If you were going to start a business in the physical world and wanted to sell products, you would invest a good bit in advertising and hope the customers came rolling in. From there it would be up to you to wow them with your sales techniques and provide good customer service in hopes that they come back. Well when you are starting an online business things don’t work that much different when you are trying to sell products. You build a store, invest in advertising, and provide great customer service and hope the people keep coming back to your store and not the millions of competitors.
But what if what you are trying to sell is yourself? What I’m most familiar with is writing and music so I apologize if some of you are getting tired of examples that relate to those two subjects. Let’s say for example if you are a musician and you are trying to stand out from the crowd or you are a writer trying to promote a book you are self-publishing. Social networking sites can be a good source of millions of potential customers for your creative outlets but I have found that they don’t work as well as we all might like. On MySpace.com for example people use 3rd party websites to rake in thousands of “friends” that they can then promote themselves to. The problem is that everyone is doing this same thing and of 99% of your “friends” really don’t care what you are trying to sell them through your bulletin posts because all that most of them are trying to do is get thousands of friends as well and most of them have probably never even been to your MySpace page.
In economic hard times and the ever growing sea of other creative professionals on the Internet it’s no longer a viable business model to simply exist on the Internet and expect people will give you their money. Unless you are at the top of your creative field, which I hope none of the people reading this are arrogant enough to claim that they are. So what then is the solution?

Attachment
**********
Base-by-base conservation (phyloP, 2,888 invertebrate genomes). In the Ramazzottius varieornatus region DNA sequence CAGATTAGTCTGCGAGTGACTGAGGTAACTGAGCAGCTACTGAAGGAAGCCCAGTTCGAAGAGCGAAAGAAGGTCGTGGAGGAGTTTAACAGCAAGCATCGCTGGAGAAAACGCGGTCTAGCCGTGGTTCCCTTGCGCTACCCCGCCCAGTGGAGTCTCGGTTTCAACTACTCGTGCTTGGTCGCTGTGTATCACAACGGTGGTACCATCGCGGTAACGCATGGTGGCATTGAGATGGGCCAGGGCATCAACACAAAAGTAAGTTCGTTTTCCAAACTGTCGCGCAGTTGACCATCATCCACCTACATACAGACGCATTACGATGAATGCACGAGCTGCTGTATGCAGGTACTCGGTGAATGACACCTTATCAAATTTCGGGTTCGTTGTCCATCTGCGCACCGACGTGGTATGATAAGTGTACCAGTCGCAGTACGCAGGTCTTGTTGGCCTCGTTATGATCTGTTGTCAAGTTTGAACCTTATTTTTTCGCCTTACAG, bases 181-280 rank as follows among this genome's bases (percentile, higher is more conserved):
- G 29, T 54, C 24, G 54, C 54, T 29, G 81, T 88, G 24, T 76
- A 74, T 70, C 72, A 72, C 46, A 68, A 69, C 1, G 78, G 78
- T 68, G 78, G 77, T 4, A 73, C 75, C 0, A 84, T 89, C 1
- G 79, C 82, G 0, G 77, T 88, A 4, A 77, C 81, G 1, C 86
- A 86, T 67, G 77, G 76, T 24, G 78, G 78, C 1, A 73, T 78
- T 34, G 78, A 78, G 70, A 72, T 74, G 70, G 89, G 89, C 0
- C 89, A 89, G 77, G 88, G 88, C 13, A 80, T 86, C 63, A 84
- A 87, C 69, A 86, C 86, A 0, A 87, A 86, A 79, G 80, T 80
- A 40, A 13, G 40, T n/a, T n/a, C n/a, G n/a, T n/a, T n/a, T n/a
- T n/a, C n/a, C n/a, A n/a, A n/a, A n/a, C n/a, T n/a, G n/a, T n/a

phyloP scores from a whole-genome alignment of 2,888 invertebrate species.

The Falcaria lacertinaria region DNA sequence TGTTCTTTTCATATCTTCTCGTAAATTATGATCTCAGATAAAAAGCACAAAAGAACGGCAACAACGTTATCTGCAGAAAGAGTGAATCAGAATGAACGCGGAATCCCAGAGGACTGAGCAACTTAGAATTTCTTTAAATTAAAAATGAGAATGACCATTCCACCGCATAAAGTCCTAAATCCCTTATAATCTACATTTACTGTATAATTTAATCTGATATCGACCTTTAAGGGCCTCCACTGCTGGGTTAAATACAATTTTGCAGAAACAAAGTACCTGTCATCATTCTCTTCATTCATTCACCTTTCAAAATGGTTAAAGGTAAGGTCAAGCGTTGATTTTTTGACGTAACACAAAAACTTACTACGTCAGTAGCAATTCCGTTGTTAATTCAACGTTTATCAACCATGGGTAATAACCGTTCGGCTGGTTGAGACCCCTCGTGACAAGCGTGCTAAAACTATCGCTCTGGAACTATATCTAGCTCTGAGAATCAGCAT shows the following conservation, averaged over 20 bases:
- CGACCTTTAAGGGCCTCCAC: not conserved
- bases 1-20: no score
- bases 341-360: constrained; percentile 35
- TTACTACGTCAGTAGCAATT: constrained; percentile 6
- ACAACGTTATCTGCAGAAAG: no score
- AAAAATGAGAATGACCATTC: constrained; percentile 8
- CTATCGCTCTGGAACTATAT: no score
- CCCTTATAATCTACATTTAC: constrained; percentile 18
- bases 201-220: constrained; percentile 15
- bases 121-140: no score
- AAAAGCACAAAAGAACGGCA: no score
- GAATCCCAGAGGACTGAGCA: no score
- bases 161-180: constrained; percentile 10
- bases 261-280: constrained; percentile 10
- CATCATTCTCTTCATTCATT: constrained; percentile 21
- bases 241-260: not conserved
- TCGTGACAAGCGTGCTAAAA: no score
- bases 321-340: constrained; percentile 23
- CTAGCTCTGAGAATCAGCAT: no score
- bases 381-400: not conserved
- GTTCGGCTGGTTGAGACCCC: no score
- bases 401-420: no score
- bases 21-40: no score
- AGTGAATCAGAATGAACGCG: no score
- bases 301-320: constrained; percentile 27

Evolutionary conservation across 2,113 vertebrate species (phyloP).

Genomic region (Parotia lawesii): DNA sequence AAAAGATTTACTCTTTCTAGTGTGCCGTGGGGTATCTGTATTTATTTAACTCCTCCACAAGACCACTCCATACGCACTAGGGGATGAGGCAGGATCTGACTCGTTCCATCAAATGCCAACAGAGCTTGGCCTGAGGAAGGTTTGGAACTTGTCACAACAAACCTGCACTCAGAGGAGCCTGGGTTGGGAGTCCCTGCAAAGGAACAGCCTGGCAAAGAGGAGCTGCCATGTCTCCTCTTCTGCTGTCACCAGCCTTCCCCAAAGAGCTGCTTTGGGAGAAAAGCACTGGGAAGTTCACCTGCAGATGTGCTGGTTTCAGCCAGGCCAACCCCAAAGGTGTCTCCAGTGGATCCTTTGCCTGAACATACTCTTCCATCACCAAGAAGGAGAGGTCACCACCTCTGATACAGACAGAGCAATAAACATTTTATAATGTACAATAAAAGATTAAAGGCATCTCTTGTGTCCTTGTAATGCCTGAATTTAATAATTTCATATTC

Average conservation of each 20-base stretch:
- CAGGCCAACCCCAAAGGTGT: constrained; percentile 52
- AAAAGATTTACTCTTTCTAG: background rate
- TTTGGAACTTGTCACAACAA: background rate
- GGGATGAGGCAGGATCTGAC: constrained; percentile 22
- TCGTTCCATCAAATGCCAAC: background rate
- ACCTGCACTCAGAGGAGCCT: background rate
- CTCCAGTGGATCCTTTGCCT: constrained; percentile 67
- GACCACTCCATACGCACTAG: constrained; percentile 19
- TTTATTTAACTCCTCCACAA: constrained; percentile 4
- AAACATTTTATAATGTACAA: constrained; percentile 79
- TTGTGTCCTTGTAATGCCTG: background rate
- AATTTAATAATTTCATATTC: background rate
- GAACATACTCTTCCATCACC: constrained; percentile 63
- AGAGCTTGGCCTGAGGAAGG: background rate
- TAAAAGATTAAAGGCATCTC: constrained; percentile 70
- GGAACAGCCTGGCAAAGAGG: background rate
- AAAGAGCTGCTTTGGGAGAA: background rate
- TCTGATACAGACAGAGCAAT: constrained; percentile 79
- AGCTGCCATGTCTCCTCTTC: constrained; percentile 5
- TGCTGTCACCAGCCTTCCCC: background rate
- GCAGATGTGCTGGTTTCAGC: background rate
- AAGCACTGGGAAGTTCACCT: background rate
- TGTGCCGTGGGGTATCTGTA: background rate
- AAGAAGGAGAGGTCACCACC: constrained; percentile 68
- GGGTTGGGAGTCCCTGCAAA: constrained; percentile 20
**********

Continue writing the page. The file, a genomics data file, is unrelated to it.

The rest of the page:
The solution lies in giving your website visitors something valuable in their lives. Whether that is free advice, interesting articles about topics relevant to them, or free music or artwork. The idea is that if you add value into their lives, then they will (hopefully) at some point add monetary value into yours. Musicians who work in the Electronica genre have been masters of this concept for years. Artists routinely release several full length digital albums completely free of charge and build a huge following before they start charging money for their art. And when they do start charging money they find out one of two things: That their music has really affected people’s lives and they want to continue that experience or that their art wasn’t as powerful as thousands of free downloads had led them to believe.
Another example is one of my favorite authors Jeffrey A. Carver. Not only does he maintain a blog that he updates regularly with answers to readers questions but he is the author of WriteScifi.com, an extensive online writing resources for people wanting to get into writing Science Fiction and Fantasy and it’s completely free of charge. Talk about giving your website visitors something valuable.
So make yourself valuable. Don’t always look at the quick dollar but rather take the long view and actually be something to people. The old business models don’t apply to creative professionals in an online world.